In another embodiment, the water degradable polymer films are interspersed with water resistant layers. For this embodiment, the water degradable polymer film degrades rapidly but degradation is slowed by a water resistant layer. With this embodiment, an alternating layer system degrades over the 7 to 10 day period of mat usage.
In another embodiment, the mat layer includes a hydrogel that degrades over the 7 to 10 day period of usage. In one other embodiment, the mat layer includes capsules that rupture and accelerate mat degradation over the 7 to 10 day usage period.
In another embodiment, the mat 10 includes a main body but does not include a film. In one other embodiment, the border 16 includes a film but the main body 12 does not include a film. The main body for this embodiment is made from one or more of the following materials: (1) biodegradable resin; (2) gelatin; (3) polyester; (4) cellulose; (5) modified cellulose; (6) starch; (7) modified starch; (8) gelatin; (9) Casein; or (10) biodegradable plastic.
In an embodiment of the invention, the mat is made of vegetable starch, such as corn or potato starch, or grain starch, such as wheat starch. In another embodiment, the mat includes filler particles. These filler particles are typically biodegradable and include, for example, peat moss, vermiculite, straw, or fertilizer. Many other types of biodegradable materials may be used as filler particles. Such filler particles are either beneficial to the environment (e.g., promote the growth of grass or inhibit the growth of weeds), or at least do not harm the environment.
Materials for the mat are selected to produce a mat of a desired density. For some embodiments, the mat is manufactured to have a relatively dense solid consistency by use of relatively dense plastic resin or gelatin. Alternatively, for other embodiments, the mat is manufactured to have a relatively low-density consistency. For some embodiments, the mat includes a foam material such as a foam resin or starch.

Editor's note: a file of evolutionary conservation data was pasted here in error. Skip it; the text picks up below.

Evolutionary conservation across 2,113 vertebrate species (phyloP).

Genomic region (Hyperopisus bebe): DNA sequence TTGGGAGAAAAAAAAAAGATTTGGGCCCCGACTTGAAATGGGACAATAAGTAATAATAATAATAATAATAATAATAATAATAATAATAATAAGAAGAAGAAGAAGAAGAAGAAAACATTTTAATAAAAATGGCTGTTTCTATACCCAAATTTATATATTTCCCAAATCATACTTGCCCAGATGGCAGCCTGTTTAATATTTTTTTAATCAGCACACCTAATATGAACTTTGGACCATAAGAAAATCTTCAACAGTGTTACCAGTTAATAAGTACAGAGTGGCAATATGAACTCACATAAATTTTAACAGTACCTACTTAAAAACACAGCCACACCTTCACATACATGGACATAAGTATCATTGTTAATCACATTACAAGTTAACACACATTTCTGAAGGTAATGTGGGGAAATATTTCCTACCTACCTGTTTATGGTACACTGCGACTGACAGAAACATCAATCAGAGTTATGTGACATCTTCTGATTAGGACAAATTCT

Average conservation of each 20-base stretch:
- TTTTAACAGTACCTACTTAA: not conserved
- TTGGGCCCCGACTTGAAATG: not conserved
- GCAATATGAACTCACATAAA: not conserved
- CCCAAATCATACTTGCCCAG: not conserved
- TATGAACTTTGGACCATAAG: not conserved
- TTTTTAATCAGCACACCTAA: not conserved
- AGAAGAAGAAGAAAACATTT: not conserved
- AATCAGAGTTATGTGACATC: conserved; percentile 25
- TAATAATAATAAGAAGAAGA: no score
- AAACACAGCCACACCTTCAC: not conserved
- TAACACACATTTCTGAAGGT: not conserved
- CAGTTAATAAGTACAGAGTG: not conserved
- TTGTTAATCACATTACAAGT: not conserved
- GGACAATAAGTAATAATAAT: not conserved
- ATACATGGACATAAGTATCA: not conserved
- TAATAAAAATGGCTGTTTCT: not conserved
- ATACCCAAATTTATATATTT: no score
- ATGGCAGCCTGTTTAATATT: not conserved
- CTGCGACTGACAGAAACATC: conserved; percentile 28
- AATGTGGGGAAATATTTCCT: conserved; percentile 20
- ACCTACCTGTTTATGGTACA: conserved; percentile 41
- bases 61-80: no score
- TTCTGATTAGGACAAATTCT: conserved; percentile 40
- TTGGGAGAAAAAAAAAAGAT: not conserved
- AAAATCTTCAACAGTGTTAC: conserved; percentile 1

In one embodiment of the invention, the mat is made of a vegetable starch foam, such corn starch foam. Using a less-dense material is advantageous for some embodiments of mat construction for two reasons. First, using a less-dense material to make a mat of a standard size reduces the weight of the mat. In addition, generally speaking, the less dense the mat material is, the faster it will decompose. This is because, generally speaking, the less dense a material is, the less total material needs to be broken down before the material fully decomposes.
For some embodiments, mats are sprayed or coated with a material that imparts waterproofing, fire resistance, or other type of protection.
The weaning mats described herein are an improvement over conventional rubber mats. Embodiments of the weaning mats are softer and, because, they are biodegradable, much more sanitary than rubber mats. Furthermore, rubber mats are difficult or impossible to disinfect. Even after high pressure washing with disinfectants, bacteria and other pathogens remain on the rubber mats.
By baking the biodegradable mats at 370 degrees prior to use, bacteria and other pathogens in the mats are killed. The combination of features of mat sterility and mat biodegradability and mat compostability renders mat embodiments described herein safer for use with young animals. The animals are not put at risk of disease from the mats themselves.
As will be understood by one skilled in the art, when the mat includes a foam resin, the density of the foam may be varied by changing the amount of air mixed into the resin during fabrication. That is, the foam density is dependent upon the resin-to-air ratio used during mixing and injection. This density can be varied to manipulate the final decomposition rate of the mat. Generally speaking, the higher the resin-to-air ratio of a particular foam, the greater the density of the foam will be, and the slower the foam will biodegrade. Similarly, the lower the resin-to-air ratio for a particular foam, the more quickly the foam will biodegrade.
The density of a mat comprised of a resin foam may also be varied (as described above) to determine the final weight and hardness of the mat. Generally speaking, the greater the resin-to-air ratio of a particular foam, the greater the weight and hardness of the mat will be. If the resin- to-air ratio is lowered, the foam will be less dense, and the mat will be lighter and softer.
Having described and illustrated the principles of the invention in particular embodiments thereof, it should be apparent that the invention can be modified in arrangement and detail without departing from such principles. The scope of the invention is intended to be limited only by the claims appended hereto.